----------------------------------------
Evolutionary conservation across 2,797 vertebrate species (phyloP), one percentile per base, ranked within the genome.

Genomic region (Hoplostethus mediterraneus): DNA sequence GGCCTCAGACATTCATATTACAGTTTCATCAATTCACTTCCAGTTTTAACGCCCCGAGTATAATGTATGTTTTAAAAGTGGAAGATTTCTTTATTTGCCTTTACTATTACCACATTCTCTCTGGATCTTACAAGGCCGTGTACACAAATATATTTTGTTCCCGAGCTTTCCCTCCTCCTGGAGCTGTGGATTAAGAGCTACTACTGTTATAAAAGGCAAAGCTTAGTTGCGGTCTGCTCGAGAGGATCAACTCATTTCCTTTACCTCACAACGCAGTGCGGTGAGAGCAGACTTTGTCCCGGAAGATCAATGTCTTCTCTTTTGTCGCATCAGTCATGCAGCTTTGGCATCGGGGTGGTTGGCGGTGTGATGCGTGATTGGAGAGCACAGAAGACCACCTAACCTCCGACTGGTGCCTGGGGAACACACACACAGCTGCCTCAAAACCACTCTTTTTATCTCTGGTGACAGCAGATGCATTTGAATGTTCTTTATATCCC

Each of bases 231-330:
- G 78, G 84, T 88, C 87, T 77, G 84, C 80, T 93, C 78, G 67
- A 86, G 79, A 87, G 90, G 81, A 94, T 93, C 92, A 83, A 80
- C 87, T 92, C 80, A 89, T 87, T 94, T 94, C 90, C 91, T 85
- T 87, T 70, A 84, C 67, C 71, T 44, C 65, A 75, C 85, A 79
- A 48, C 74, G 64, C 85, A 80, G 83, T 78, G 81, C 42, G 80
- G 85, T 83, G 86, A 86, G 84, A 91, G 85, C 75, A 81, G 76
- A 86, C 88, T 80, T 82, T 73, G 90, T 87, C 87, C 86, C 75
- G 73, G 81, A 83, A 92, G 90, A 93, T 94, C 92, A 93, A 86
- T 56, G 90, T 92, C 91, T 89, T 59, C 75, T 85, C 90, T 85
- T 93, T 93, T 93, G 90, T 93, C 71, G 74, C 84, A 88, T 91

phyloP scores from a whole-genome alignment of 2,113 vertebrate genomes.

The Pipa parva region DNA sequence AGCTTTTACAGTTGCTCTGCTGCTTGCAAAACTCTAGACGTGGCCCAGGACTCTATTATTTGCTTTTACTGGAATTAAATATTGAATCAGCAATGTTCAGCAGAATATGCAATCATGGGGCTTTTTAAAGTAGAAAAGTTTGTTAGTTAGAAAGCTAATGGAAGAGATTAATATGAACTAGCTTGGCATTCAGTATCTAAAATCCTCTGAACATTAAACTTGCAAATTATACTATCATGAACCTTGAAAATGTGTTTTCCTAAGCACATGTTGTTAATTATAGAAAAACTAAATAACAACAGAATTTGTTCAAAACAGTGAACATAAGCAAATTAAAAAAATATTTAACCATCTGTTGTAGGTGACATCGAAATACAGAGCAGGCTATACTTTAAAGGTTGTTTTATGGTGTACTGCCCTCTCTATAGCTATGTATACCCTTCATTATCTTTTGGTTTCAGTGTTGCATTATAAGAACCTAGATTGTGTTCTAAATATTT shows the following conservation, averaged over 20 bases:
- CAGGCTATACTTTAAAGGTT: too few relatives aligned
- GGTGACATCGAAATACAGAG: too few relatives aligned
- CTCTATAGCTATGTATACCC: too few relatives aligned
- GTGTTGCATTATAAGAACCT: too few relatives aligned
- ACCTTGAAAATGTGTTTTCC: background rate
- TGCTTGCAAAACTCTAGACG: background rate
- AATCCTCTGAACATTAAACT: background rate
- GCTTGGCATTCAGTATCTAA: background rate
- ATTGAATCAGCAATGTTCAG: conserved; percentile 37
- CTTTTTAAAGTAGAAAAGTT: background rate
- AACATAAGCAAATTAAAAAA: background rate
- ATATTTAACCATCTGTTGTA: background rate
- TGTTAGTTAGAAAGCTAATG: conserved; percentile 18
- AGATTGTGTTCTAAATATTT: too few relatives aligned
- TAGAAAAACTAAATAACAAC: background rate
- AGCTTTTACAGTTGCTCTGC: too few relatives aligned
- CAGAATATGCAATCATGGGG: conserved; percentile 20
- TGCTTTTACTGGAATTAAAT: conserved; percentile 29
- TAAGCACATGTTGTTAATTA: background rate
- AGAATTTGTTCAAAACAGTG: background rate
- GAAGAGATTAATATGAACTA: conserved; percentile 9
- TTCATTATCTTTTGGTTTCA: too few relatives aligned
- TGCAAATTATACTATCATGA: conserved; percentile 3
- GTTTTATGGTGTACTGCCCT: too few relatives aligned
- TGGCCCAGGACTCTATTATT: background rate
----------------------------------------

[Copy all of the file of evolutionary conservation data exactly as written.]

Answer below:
Evolutionary conservation across 2,797 vertebrate species (phyloP), one percentile per base, ranked within the genome.

Genomic region (Hoplostethus mediterraneus): DNA sequence GGCCTCAGACATTCATATTACAGTTTCATCAATTCACTTCCAGTTTTAACGCCCCGAGTATAATGTATGTTTTAAAAGTGGAAGATTTCTTTATTTGCCTTTACTATTACCACATTCTCTCTGGATCTTACAAGGCCGTGTACACAAATATATTTTGTTCCCGAGCTTTCCCTCCTCCTGGAGCTGTGGATTAAGAGCTACTACTGTTATAAAAGGCAAAGCTTAGTTGCGGTCTGCTCGAGAGGATCAACTCATTTCCTTTACCTCACAACGCAGTGCGGTGAGAGCAGACTTTGTCCCGGAAGATCAATGTCTTCTCTTTTGTCGCATCAGTCATGCAGCTTTGGCATCGGGGTGGTTGGCGGTGTGATGCGTGATTGGAGAGCACAGAAGACCACCTAACCTCCGACTGGTGCCTGGGGAACACACACACAGCTGCCTCAAAACCACTCTTTTTATCTCTGGTGACAGCAGATGCATTTGAATGTTCTTTATATCCC

Each of bases 231-330:
- G 78, G 84, T 88, C 87, T 77, G 84, C 80, T 93, C 78, G 67
- A 86, G 79, A 87, G 90, G 81, A 94, T 93, C 92, A 83, A 80
- C 87, T 92, C 80, A 89, T 87, T 94, T 94, C 90, C 91, T 85
- T 87, T 70, A 84, C 67, C 71, T 44, C 65, A 75, C 85, A 79
- A 48, C 74, G 64, C 85, A 80, G 83, T 78, G 81, C 42, G 80
- G 85, T 83, G 86, A 86, G 84, A 91, G 85, C 75, A 81, G 76
- A 86, C 88, T 80, T 82, T 73, G 90, T 87, C 87, C 86, C 75
- G 73, G 81, A 83, A 92, G 90, A 93, T 94, C 92, A 93, A 86
- T 56, G 90, T 92, C 91, T 89, T 59, C 75, T 85, C 90, T 85
- T 93, T 93, T 93, G 90, T 93, C 71, G 74, C 84, A 88, T 91

phyloP scores from a whole-genome alignment of 2,113 vertebrate genomes.

The Pipa parva region DNA sequence AGCTTTTACAGTTGCTCTGCTGCTTGCAAAACTCTAGACGTGGCCCAGGACTCTATTATTTGCTTTTACTGGAATTAAATATTGAATCAGCAATGTTCAGCAGAATATGCAATCATGGGGCTTTTTAAAGTAGAAAAGTTTGTTAGTTAGAAAGCTAATGGAAGAGATTAATATGAACTAGCTTGGCATTCAGTATCTAAAATCCTCTGAACATTAAACTTGCAAATTATACTATCATGAACCTTGAAAATGTGTTTTCCTAAGCACATGTTGTTAATTATAGAAAAACTAAATAACAACAGAATTTGTTCAAAACAGTGAACATAAGCAAATTAAAAAAATATTTAACCATCTGTTGTAGGTGACATCGAAATACAGAGCAGGCTATACTTTAAAGGTTGTTTTATGGTGTACTGCCCTCTCTATAGCTATGTATACCCTTCATTATCTTTTGGTTTCAGTGTTGCATTATAAGAACCTAGATTGTGTTCTAAATATTT shows the following conservation, averaged over 20 bases:
- CAGGCTATACTTTAAAGGTT: too few relatives aligned
- GGTGACATCGAAATACAGAG: too few relatives aligned
- CTCTATAGCTATGTATACCC: too few relatives aligned
- GTGTTGCATTATAAGAACCT: too few relatives aligned
- ACCTTGAAAATGTGTTTTCC: background rate
- TGCTTGCAAAACTCTAGACG: background rate
- AATCCTCTGAACATTAAACT: background rate
- GCTTGGCATTCAGTATCTAA: background rate
- ATTGAATCAGCAATGTTCAG: conserved; percentile 37
- CTTTTTAAAGTAGAAAAGTT: background rate
- AACATAAGCAAATTAAAAAA: background rate
- ATATTTAACCATCTGTTGTA: background rate
- TGTTAGTTAGAAAGCTAATG: conserved; percentile 18
- AGATTGTGTTCTAAATATTT: too few relatives aligned
- TAGAAAAACTAAATAACAAC: background rate
- AGCTTTTACAGTTGCTCTGC: too few relatives aligned
- CAGAATATGCAATCATGGGG: conserved; percentile 20
- TGCTTTTACTGGAATTAAAT: conserved; percentile 29
- TAAGCACATGTTGTTAATTA: background rate
- AGAATTTGTTCAAAACAGTG: background rate
- GAAGAGATTAATATGAACTA: conserved; percentile 9
- TTCATTATCTTTTGGTTTCA: too few relatives aligned
- TGCAAATTATACTATCATGA: conserved; percentile 3
- GTTTTATGGTGTACTGCCCT: too few relatives aligned
- TGGCCCAGGACTCTATTATT: background rate